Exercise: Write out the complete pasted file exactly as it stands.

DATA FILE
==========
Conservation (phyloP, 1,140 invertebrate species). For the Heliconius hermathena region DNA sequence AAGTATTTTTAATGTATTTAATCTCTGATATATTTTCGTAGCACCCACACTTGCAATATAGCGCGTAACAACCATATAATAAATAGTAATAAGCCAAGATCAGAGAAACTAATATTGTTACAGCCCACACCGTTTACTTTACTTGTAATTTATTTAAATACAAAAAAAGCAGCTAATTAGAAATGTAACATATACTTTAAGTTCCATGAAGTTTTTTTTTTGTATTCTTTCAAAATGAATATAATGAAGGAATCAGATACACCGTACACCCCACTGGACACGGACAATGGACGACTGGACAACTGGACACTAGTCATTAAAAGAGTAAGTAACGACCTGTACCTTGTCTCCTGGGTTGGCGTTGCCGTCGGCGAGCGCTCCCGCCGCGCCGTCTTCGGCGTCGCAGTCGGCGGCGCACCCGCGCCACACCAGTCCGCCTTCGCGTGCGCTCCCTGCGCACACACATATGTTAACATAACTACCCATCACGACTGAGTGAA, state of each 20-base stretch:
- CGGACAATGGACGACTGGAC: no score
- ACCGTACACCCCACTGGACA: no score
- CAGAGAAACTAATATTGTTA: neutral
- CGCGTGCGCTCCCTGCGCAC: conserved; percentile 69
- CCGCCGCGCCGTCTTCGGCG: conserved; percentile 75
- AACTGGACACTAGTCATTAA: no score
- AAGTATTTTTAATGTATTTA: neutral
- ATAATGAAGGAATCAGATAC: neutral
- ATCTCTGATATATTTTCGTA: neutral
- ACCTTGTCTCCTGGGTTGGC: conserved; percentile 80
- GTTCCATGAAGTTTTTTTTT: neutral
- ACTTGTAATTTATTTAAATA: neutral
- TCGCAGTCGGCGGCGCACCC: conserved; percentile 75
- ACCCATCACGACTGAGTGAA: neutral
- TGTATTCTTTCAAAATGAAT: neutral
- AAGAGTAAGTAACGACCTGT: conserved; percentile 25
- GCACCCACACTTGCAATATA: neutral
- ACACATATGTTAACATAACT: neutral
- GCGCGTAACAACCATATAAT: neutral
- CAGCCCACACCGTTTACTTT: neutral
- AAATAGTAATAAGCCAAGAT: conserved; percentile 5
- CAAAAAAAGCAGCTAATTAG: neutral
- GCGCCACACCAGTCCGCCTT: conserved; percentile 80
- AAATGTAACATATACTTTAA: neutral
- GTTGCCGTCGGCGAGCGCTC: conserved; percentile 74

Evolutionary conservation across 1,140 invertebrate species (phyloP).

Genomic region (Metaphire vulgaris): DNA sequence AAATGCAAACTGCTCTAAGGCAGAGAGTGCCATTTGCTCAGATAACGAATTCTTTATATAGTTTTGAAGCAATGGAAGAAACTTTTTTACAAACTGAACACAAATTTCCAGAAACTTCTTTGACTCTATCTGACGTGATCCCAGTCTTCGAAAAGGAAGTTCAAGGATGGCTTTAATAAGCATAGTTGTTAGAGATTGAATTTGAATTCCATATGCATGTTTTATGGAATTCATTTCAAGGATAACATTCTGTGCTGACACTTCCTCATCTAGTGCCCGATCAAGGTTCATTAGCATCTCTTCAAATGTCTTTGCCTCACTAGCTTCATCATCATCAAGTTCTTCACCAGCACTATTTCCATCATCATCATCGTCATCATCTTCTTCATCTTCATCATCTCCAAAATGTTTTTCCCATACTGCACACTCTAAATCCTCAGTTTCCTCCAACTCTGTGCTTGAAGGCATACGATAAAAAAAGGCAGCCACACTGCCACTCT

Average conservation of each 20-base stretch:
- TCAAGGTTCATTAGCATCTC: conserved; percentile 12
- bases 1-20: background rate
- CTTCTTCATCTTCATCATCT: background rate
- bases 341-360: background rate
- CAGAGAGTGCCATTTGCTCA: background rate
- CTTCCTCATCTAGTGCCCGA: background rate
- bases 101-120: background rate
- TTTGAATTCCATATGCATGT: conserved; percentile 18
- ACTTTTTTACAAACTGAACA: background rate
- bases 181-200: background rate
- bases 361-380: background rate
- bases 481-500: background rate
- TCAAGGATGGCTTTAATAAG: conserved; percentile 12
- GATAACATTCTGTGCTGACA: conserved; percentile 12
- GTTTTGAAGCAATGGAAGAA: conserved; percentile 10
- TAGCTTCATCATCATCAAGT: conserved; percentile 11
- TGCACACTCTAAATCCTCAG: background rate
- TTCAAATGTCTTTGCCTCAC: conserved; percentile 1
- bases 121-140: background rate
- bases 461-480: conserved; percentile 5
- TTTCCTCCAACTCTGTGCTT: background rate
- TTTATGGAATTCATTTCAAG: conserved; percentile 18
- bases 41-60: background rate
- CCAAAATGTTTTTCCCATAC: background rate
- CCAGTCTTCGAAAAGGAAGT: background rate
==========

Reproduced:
Conservation (phyloP, 1,140 invertebrate species). For the Heliconius hermathena region DNA sequence AAGTATTTTTAATGTATTTAATCTCTGATATATTTTCGTAGCACCCACACTTGCAATATAGCGCGTAACAACCATATAATAAATAGTAATAAGCCAAGATCAGAGAAACTAATATTGTTACAGCCCACACCGTTTACTTTACTTGTAATTTATTTAAATACAAAAAAAGCAGCTAATTAGAAATGTAACATATACTTTAAGTTCCATGAAGTTTTTTTTTTGTATTCTTTCAAAATGAATATAATGAAGGAATCAGATACACCGTACACCCCACTGGACACGGACAATGGACGACTGGACAACTGGACACTAGTCATTAAAAGAGTAAGTAACGACCTGTACCTTGTCTCCTGGGTTGGCGTTGCCGTCGGCGAGCGCTCCCGCCGCGCCGTCTTCGGCGTCGCAGTCGGCGGCGCACCCGCGCCACACCAGTCCGCCTTCGCGTGCGCTCCCTGCGCACACACATATGTTAACATAACTACCCATCACGACTGAGTGAA, state of each 20-base stretch:
- CGGACAATGGACGACTGGAC: no score
- ACCGTACACCCCACTGGACA: no score
- CAGAGAAACTAATATTGTTA: neutral
- CGCGTGCGCTCCCTGCGCAC: conserved; percentile 69
- CCGCCGCGCCGTCTTCGGCG: conserved; percentile 75
- AACTGGACACTAGTCATTAA: no score
- AAGTATTTTTAATGTATTTA: neutral
- ATAATGAAGGAATCAGATAC: neutral
- ATCTCTGATATATTTTCGTA: neutral
- ACCTTGTCTCCTGGGTTGGC: conserved; percentile 80
- GTTCCATGAAGTTTTTTTTT: neutral
- ACTTGTAATTTATTTAAATA: neutral
- TCGCAGTCGGCGGCGCACCC: conserved; percentile 75
- ACCCATCACGACTGAGTGAA: neutral
- TGTATTCTTTCAAAATGAAT: neutral
- AAGAGTAAGTAACGACCTGT: conserved; percentile 25
- GCACCCACACTTGCAATATA: neutral
- ACACATATGTTAACATAACT: neutral
- GCGCGTAACAACCATATAAT: neutral
- CAGCCCACACCGTTTACTTT: neutral
- AAATAGTAATAAGCCAAGAT: conserved; percentile 5
- CAAAAAAAGCAGCTAATTAG: neutral
- GCGCCACACCAGTCCGCCTT: conserved; percentile 80
- AAATGTAACATATACTTTAA: neutral
- GTTGCCGTCGGCGAGCGCTC: conserved; percentile 74

Evolutionary conservation across 1,140 invertebrate species (phyloP).

Genomic region (Metaphire vulgaris): DNA sequence AAATGCAAACTGCTCTAAGGCAGAGAGTGCCATTTGCTCAGATAACGAATTCTTTATATAGTTTTGAAGCAATGGAAGAAACTTTTTTACAAACTGAACACAAATTTCCAGAAACTTCTTTGACTCTATCTGACGTGATCCCAGTCTTCGAAAAGGAAGTTCAAGGATGGCTTTAATAAGCATAGTTGTTAGAGATTGAATTTGAATTCCATATGCATGTTTTATGGAATTCATTTCAAGGATAACATTCTGTGCTGACACTTCCTCATCTAGTGCCCGATCAAGGTTCATTAGCATCTCTTCAAATGTCTTTGCCTCACTAGCTTCATCATCATCAAGTTCTTCACCAGCACTATTTCCATCATCATCATCGTCATCATCTTCTTCATCTTCATCATCTCCAAAATGTTTTTCCCATACTGCACACTCTAAATCCTCAGTTTCCTCCAACTCTGTGCTTGAAGGCATACGATAAAAAAAGGCAGCCACACTGCCACTCT

Average conservation of each 20-base stretch:
- TCAAGGTTCATTAGCATCTC: conserved; percentile 12
- bases 1-20: background rate
- CTTCTTCATCTTCATCATCT: background rate
- bases 341-360: background rate
- CAGAGAGTGCCATTTGCTCA: background rate
- CTTCCTCATCTAGTGCCCGA: background rate
- bases 101-120: background rate
- TTTGAATTCCATATGCATGT: conserved; percentile 18
- ACTTTTTTACAAACTGAACA: background rate
- bases 181-200: background rate
- bases 361-380: background rate
- bases 481-500: background rate
- TCAAGGATGGCTTTAATAAG: conserved; percentile 12
- GATAACATTCTGTGCTGACA: conserved; percentile 12
- GTTTTGAAGCAATGGAAGAA: conserved; percentile 10
- TAGCTTCATCATCATCAAGT: conserved; percentile 11
- TGCACACTCTAAATCCTCAG: background rate
- TTCAAATGTCTTTGCCTCAC: conserved; percentile 1
- bases 121-140: background rate
- bases 461-480: conserved; percentile 5
- TTTCCTCCAACTCTGTGCTT: background rate
- TTTATGGAATTCATTTCAAG: conserved; percentile 18
- bases 41-60: background rate
- CCAAAATGTTTTTCCCATAC: background rate
- CCAGTCTTCGAAAAGGAAGT: background rate